Entries in IUD (4)


Birth Control: New Research Gives Boost to IUD Effectiveness

Photodisc/Thinkstock(NEW YORK) -- Twenty-seven-year-old Julie Vonder Haar of St. Louis describes herself as a smart and responsible person, but like many women, she found it difficult to remember taking her birth control pills while juggling four jobs. That was until she discovered the IUD.

"Having it and not having to worry about it, taking that off my plate helped immensely," she said.

As it turns out, Vonder Haar's choice may not only be more convenient but more effective as well. Long-acting reversible contraception like intrauterine devices and progestin implants can prevent unwanted pregnancy up to 20 times better than birth control pills, patches and vaginal rings, according to a study from Washington University School of Medicine, published Wednesday in the New England Journal of Medicine. Of the 3 million unwanted pregnancies in the United States, almost half of those are due to incorrect use of the most commonly prescribed forms of birth control -- pills, patches and rings.

An intrauterine device, or IUD, is a small copper or hormonal implant that is placed in the uterus. The insertion can be done in a doctor's office, and it works for 10 years to prevent pregnancy. Bayer's brand-name IUD Mirena, approved in 2009, is one such device. A progestin implant, meanwhile, is inserted in the upper arm and can prevent pregnancy for up to three years. Merck's Nexplanon is the only such implant currently available in the U.S.

Once in place, these devices prevent unwanted pregnancy as effectively as sterilization, but unlike permanent sterilization, when a woman wants to become pregnant she simply has the device removed.

So why aren't more women using long-acting reversible contraception -- and specifically IUDs?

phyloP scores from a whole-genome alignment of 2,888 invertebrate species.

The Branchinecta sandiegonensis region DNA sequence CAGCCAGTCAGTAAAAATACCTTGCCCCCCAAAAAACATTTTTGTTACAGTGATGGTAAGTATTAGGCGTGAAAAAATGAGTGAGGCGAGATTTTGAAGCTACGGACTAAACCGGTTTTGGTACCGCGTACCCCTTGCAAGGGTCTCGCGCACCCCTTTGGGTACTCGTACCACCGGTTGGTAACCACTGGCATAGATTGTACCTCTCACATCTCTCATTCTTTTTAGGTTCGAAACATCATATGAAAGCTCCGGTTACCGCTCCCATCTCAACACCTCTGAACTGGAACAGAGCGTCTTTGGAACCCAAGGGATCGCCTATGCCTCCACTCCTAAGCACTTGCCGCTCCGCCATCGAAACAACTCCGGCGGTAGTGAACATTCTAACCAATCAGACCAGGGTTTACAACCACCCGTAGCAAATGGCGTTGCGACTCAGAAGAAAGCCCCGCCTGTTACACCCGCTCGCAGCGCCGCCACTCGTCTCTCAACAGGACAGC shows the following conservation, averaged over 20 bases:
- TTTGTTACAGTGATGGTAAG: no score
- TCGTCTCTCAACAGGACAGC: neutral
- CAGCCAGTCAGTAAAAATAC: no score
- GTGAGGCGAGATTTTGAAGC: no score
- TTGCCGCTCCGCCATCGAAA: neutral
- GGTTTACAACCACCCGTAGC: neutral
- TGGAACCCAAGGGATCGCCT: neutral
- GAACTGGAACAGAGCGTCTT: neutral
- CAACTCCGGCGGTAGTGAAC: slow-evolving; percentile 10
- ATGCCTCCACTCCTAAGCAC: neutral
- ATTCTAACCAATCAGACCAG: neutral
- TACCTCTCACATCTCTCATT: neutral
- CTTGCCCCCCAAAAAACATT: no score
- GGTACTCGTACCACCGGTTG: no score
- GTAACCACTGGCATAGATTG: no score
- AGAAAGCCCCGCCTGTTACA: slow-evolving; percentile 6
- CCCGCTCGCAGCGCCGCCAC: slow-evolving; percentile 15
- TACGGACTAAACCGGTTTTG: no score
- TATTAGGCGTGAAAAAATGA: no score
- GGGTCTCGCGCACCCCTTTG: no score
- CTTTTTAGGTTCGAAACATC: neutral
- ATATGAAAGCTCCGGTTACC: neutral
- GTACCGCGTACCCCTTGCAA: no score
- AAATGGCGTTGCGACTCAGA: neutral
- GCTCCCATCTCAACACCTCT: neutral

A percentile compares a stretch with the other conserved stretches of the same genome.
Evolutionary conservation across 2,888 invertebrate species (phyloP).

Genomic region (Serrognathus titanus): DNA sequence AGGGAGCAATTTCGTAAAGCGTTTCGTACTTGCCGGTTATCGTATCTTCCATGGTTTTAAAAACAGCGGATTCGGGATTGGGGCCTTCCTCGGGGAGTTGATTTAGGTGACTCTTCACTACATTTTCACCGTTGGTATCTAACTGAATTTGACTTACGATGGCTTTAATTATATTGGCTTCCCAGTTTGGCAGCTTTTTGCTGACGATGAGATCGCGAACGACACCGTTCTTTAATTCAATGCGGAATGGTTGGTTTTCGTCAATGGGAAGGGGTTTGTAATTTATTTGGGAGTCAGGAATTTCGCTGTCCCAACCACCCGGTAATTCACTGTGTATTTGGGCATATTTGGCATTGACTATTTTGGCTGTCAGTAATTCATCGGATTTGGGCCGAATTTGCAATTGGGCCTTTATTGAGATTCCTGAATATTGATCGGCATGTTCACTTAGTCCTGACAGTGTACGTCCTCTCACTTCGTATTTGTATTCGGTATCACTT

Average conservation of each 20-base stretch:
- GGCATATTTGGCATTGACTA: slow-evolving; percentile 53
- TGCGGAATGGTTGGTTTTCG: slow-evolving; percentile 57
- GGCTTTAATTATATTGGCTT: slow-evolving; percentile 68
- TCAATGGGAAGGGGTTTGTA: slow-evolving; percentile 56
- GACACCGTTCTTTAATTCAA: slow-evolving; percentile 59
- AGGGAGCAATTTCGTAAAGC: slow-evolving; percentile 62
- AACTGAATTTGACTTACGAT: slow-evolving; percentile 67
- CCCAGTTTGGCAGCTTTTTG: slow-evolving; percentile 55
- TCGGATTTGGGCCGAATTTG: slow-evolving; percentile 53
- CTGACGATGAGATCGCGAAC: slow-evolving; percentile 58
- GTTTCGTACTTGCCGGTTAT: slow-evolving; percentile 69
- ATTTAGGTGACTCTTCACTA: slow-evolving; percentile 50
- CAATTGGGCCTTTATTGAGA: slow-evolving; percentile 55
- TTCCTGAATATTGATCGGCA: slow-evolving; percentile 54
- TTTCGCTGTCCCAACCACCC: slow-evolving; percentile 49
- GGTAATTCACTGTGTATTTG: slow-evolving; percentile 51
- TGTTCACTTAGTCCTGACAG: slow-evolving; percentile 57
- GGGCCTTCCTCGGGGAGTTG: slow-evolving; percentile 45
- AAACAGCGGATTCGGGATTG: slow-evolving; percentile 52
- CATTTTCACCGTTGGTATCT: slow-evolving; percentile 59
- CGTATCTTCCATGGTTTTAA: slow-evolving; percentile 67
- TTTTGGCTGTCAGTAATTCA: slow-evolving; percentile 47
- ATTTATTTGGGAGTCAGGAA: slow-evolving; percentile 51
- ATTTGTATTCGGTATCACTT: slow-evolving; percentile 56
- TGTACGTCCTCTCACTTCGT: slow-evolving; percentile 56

Cost could be one reason. Since it is not covered by many insurance plans, women might find themselves forking out $700 to buy an IUD and have it inserted. Compare this to $10 to $20 per month for birth control pills, which are generally covered by insurance. Over the long term, however, IUDs are cost-effective; when you break the cost down over a five year period, IUDs cost about $11 a month, the same as birth control pills.

Still, for Vonder Haar, cost was a big factor.

"There was no way I could have gotten the Mirena before the study because I couldn't afford the cost up front," she said.

Dr. Jeff Peipert, one of the study authors and vice chair for clinical research at Washington University, said this big initial cost discourages women, since insurance usually does not cover this type of birth control. In the study he conducted, women were allowed to choose which birth control they wanted, free of charge.

"A major surprise was that many people chose long-acting reversible contraceptive (IUD) when barriers were lifted," Peipert said. "Around 75 percent of women chose a long-acting reversible contraceptive; the hormonal IUD was the most popular."

Women's health experts also said myths surrounding IUDs may keep many women from using this option.

"Many patients have heard bad things about IUDs, such as they cause infertility or infections," said Dr. Kevin Ault, associate professor of gynecology and obstetrics at Emory University School of Medicine in Atlanta. "Careful medical research over the past decade shows these fears are not true."